You are viewing the documentation for Play 1. The documentation for Play 2 is here.

Play framework overview

The Play framework is a clean alternative to bloated Enterprise Java stacks. It focuses on developer productivity and targets RESTful architectures. Play is a perfect companion to agile software development.

The Play framework’s goal is to ease web applications development while sticking with Java. Let’s see how this is possible.

Wanna see some code?

Check Five cool things you can do with play, or start directly with the hello world tutorial.

A Java framework without the pain

Play is a pure Java framework and allows you to keep your preferred development tools and libraries. If you already use Java as a development platform you don’t need to switch to another language, another IDE and other libraries. Just switch to a more productive Java environment!

Fix the bug and hit Reload

The Java platform is infamous for its low productivity, mainly due to repeated and tedious compile-package-deploy cycles.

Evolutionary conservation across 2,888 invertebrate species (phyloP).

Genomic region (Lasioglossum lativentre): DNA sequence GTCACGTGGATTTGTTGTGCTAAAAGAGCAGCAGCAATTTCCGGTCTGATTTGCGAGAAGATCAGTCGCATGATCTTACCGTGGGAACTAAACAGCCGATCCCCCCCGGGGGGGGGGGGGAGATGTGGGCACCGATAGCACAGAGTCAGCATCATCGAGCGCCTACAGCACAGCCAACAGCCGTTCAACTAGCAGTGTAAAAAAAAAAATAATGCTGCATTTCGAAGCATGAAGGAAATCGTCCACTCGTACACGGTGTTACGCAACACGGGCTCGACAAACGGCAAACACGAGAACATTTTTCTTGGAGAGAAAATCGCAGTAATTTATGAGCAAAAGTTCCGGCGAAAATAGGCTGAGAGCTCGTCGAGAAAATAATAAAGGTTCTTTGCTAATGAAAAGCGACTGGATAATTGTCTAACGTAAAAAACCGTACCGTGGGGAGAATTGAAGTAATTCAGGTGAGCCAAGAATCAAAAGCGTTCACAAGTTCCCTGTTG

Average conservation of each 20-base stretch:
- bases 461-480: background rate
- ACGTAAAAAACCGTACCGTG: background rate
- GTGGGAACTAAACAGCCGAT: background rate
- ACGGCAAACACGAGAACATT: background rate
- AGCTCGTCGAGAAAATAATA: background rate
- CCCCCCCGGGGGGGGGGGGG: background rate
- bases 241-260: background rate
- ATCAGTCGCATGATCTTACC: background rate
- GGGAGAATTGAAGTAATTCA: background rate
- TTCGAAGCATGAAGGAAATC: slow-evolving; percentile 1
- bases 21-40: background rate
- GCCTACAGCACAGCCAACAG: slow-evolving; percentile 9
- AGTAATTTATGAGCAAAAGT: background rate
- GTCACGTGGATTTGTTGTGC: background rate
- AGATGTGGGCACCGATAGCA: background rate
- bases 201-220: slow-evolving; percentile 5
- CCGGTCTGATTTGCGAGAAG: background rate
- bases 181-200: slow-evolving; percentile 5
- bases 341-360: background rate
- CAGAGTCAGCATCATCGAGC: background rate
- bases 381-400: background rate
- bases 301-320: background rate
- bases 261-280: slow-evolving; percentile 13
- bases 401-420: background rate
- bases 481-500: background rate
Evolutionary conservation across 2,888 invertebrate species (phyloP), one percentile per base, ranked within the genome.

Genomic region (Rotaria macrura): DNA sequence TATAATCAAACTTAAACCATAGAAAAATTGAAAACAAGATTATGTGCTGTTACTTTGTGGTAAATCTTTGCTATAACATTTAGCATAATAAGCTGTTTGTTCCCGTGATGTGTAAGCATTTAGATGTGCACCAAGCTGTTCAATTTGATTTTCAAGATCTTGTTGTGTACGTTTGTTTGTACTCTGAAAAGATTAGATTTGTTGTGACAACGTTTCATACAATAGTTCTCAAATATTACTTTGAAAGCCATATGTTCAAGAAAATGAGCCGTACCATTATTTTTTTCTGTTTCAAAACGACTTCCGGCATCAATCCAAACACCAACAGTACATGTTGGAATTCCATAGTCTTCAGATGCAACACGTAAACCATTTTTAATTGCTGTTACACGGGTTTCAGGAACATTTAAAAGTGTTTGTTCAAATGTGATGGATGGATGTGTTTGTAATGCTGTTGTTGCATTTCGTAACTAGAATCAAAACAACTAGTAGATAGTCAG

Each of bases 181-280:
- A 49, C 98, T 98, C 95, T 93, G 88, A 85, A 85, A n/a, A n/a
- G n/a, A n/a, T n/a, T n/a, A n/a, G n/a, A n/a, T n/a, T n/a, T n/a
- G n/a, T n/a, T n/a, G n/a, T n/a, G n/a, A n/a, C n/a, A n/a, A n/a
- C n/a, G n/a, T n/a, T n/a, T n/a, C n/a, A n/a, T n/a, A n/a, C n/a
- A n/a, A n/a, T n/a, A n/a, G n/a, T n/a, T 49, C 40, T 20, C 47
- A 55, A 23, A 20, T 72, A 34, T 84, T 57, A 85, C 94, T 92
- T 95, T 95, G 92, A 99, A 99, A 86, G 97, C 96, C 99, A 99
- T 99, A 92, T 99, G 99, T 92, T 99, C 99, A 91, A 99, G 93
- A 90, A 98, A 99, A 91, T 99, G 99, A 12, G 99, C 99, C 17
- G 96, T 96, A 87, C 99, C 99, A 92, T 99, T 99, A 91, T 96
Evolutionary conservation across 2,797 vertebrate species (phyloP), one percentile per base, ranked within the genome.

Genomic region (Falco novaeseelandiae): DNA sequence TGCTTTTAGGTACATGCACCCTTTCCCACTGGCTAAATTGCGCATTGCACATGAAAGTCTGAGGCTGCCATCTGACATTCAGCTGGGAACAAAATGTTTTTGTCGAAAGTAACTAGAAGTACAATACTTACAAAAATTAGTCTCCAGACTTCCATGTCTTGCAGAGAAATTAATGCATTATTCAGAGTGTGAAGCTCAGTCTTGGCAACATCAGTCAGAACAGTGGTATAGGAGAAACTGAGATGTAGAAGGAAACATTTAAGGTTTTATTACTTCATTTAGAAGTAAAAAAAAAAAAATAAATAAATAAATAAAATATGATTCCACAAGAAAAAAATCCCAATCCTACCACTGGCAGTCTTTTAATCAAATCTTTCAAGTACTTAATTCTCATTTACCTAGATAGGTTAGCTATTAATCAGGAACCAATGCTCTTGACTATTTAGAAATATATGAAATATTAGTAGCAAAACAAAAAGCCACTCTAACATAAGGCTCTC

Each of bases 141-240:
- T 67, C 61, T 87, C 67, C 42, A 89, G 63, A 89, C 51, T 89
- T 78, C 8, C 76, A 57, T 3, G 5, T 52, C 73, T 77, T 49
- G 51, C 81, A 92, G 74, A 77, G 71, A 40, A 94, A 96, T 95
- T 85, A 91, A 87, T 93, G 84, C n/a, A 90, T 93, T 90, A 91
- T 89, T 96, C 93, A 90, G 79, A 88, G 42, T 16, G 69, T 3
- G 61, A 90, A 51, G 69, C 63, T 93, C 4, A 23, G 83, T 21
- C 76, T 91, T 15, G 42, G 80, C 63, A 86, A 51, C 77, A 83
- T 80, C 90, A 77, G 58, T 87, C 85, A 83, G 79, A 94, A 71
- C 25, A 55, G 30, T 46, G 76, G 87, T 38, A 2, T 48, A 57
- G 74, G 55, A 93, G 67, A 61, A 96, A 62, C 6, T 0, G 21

That’s why we rethought the development cycle to make developing with Play an efficient process.

The framework compiles your Java sources directly and hot-reloads them into the JVM without the need to restart the server. You can then edit, reload and see your modifications immediately, just as in a LAMP or Rails environment.

It’s so fun that you can even work with a simple text editor and skip a full-featured Java IDE if you want.

Whenever an error occurs, the framework makes its best effort to identify and show you the problem.

Even the stack traces are stripped down and optimized to make it easier to solve problems. Look how template execution is nicely integrated to the Java stack trace.

Simple stateless MVC architecture

You’ve got a database on one side and a web browser on the other. Why should you have a state in between?

Stateful and component based Java Web frameworks make it easy to automatically save page state, but that brings a lot of other problems: what happens if the user opens a second window? What if the user hits the browser back button?